Why Is My Fairy Castle Cactus Turning Brown? 

Why Is My Fairy Castle Cactus Turning Brown? 

Imagine your cactus looking like this: … and then, one day, it starts to look like this: What happened? Did your fairy castle cactus turn brown overnight? Or was it a slow process? Why did it happen? Is it going to die? What do you do to fix it? Today we are going to find out the answers so that you never have to be surprised by a brown cactus again.

Why Is My Fairy Castle Cactus Turning Brown?

As much as we all love the look of a cactus, it’s not always easy to properly take care of them. One of the most common problems with cacti is that they turn brown and shrivel up when they’re not taken care of properly. This can be annoying because it ruins the aesthetic you worked so hard to set in place and can even lead to you having to throw out the plant, but there are several reasons why this happens and many ways to avoid it.

Corking – Signs Of Aging

Corking is when the bottom parts of the oldest stems on a fairy castle cactus start to turn brown and feel woody.

 It looks like a sign of sickness, but it’s actually part of the natural aging process. While it’s unattractive, it actually helps support the cactus as it grows taller.

Corking is a natural aging process that happens to some cacti. As they grow, the very bottom parts of their oldest stems will begin to look like wood: brown and scaly. You may think this looks sickly, but it’s actually a sign that they’re in good health! It’s called corking, and it’s actually a great sign that your plant is growing nicely.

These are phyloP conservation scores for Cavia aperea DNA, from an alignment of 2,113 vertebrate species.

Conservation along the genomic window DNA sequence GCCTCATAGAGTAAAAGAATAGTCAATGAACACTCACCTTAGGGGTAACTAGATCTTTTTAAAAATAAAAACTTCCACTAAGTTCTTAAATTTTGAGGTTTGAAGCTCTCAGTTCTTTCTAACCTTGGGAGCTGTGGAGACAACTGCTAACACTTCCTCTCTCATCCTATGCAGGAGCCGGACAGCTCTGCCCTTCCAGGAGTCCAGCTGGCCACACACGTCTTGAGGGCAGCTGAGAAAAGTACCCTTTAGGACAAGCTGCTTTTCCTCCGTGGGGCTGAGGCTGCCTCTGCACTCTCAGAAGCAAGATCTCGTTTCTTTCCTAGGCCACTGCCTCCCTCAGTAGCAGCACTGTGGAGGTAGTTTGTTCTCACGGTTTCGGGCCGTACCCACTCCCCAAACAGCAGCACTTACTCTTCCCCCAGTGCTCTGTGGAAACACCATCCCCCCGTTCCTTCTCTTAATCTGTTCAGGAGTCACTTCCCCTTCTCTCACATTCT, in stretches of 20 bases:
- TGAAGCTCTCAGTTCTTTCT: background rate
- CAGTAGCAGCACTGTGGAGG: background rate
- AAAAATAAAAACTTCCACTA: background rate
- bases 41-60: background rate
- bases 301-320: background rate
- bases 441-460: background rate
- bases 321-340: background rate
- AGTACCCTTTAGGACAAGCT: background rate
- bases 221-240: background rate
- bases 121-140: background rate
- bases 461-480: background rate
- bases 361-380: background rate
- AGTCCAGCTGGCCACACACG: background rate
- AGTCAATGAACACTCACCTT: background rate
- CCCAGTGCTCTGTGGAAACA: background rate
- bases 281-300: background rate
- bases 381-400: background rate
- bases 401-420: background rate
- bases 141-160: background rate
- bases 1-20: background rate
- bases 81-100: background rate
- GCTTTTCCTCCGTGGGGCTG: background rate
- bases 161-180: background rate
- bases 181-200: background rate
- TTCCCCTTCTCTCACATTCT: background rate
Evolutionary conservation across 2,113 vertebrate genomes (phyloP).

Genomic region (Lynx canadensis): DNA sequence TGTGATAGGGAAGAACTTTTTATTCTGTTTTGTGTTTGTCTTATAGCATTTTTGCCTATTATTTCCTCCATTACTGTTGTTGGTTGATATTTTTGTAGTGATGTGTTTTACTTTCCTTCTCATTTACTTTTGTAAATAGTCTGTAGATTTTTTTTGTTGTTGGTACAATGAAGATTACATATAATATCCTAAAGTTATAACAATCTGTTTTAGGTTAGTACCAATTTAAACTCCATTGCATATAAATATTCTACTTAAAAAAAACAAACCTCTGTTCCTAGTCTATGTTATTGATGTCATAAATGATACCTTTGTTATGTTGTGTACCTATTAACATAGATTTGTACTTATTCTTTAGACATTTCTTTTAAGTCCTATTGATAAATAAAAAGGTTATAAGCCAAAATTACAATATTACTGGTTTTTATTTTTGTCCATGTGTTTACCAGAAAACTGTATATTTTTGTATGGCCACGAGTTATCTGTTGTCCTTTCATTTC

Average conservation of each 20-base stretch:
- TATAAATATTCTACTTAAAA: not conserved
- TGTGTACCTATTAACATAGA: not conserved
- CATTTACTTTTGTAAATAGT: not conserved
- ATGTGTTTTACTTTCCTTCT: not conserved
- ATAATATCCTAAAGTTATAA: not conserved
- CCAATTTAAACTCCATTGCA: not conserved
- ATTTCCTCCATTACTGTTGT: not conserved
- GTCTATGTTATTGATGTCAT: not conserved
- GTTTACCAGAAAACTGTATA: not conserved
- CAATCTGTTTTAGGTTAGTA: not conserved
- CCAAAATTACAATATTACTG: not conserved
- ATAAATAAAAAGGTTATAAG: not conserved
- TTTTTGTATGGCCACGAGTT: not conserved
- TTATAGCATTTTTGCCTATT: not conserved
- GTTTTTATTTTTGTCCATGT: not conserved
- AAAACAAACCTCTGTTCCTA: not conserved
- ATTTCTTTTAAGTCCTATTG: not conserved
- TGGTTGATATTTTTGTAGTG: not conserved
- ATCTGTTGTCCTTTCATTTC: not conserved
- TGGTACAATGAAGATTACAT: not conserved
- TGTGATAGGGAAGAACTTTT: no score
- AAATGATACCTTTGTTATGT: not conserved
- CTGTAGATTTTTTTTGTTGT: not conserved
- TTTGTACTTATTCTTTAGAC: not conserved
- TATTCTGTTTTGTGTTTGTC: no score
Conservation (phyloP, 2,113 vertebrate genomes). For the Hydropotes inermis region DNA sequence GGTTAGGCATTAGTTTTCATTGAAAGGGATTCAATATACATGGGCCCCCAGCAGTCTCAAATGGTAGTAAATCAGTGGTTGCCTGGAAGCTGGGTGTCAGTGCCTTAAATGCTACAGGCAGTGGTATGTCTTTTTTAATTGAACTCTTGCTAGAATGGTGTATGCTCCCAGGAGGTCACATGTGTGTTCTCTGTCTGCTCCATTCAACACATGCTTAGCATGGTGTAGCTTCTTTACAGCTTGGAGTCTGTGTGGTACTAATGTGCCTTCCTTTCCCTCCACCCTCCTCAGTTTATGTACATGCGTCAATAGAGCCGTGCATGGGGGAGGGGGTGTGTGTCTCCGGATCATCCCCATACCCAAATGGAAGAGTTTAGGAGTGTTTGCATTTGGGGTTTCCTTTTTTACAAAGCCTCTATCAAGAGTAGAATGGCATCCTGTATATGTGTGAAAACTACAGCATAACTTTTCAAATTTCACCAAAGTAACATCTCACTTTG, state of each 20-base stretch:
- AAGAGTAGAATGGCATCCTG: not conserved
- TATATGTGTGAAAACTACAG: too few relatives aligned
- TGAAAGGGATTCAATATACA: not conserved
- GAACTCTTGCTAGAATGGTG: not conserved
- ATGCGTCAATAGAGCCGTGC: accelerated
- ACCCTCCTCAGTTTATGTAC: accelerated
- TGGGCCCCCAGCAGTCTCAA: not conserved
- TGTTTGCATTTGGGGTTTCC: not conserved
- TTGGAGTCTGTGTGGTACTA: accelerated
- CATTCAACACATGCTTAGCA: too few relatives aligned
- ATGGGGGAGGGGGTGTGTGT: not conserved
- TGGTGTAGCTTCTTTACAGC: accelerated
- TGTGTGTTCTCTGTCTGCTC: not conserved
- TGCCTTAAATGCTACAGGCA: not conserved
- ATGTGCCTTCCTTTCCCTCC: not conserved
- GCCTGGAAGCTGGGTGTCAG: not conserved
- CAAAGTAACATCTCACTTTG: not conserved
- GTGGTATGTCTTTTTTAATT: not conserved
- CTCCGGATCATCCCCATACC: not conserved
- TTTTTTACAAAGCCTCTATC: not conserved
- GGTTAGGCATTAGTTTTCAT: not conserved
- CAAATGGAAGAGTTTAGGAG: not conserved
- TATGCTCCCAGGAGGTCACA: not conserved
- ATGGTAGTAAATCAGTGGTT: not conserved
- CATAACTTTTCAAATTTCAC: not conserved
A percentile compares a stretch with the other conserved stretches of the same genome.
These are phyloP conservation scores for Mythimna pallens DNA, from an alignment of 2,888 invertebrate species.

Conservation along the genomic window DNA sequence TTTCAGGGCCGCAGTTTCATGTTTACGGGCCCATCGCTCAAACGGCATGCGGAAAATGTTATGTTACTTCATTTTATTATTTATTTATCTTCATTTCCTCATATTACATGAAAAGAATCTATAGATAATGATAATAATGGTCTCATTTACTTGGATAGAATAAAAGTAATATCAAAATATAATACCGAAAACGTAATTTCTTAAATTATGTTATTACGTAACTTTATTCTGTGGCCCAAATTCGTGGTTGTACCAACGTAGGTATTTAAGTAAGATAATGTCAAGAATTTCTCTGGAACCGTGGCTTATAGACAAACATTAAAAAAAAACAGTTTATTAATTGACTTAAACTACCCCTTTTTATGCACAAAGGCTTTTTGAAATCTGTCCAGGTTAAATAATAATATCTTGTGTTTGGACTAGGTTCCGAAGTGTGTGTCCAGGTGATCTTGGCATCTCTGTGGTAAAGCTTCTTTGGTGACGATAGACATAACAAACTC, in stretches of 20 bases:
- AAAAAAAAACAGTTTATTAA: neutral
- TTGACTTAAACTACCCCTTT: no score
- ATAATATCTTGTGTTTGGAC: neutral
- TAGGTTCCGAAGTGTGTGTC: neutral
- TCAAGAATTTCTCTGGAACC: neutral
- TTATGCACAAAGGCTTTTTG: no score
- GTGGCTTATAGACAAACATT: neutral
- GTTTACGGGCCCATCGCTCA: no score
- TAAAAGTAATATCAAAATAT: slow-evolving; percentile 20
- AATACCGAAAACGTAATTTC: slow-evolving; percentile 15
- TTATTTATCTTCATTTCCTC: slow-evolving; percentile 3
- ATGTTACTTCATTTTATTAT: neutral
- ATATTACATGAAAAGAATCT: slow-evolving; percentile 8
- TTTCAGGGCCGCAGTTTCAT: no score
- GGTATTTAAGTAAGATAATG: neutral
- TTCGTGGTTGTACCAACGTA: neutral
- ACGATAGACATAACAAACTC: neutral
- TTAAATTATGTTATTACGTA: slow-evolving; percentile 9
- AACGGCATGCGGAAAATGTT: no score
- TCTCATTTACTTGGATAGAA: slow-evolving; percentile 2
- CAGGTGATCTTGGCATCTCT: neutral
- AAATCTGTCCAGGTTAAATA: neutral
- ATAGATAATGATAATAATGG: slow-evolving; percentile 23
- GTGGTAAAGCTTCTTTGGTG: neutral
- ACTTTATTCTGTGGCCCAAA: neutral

Root Rot

Root rot is a common problem for cacti, especially fairy castle cacti, which are less able to tolerate being overwatered than other types of cacti. If the bottom part of the plant starts turning brown and feels squishy, the plant has probably begun to succumb to root rot.

Root rot actually isn’t that hard to avoid; you just have to make sure not to water your fairy castle cactus too much! The best rule of thumb is to only water it when the soil it’s in is completely dry to the touch.

If you do notice root rot setting in, stop watering the plant and repot it in well-drained soil. Then cut off any rotted parts of the plant.

It’s important not to overwater your fairy castle cactus in general, but if you follow this rule you should be able to keep root rot from becoming a problem for your plants!

Damage From Sunburn

If you’ve ever heard the warning, “Don’t leave your cacti out in the sun too long!” you might be surprised to learn that the same sun that helps your cactus grow can also damage its delicate tissue. The tops of the cactus will look droopy and dull, turning yellow, white, or brownish if they have been getting too much sunlight, and like a sunburn, their skin will peel off. This means it’s time for a little shade and some tender loving care.

If you’re growing your cactus indoors, try to place it next to a window that gets direct sunlight for about that amount of time each day. If this isn’t possible and you don’t have a way to restrict the exposure of your plant to the sun, consider getting a shade for your plant or placing it on an east-facing windowsill instead.

If you’re growing your cactus outdoors, place it strategically so it won’t be under the blazing sun all day long. If that isn’t possible either, consider getting a shade for your plant to protect it from the direct rays of the sun.

Fairy castle cacti love bright sunlight, but they only need it for about six hours per day.

Sudden Environmental Changes

Shockingly, fairy castle cacti can be burned by a prolonged exposure to direct sunlight, causing the edges of their leaves to turn brown and crispy. Remove the burnt edges with a sharp knife to prevent any further damage to the plant and take steps to avoid this problem in the future.

The biggest environmental change you can make is moving your fairy castle cactus from a shady spot to full sun. If it’s used to getting mostly shade and you suddenly move it into 6 hours of strong daily sun, there’s a good chance it will experience sunburn because it won’t have had a chance to adapt to its new environment.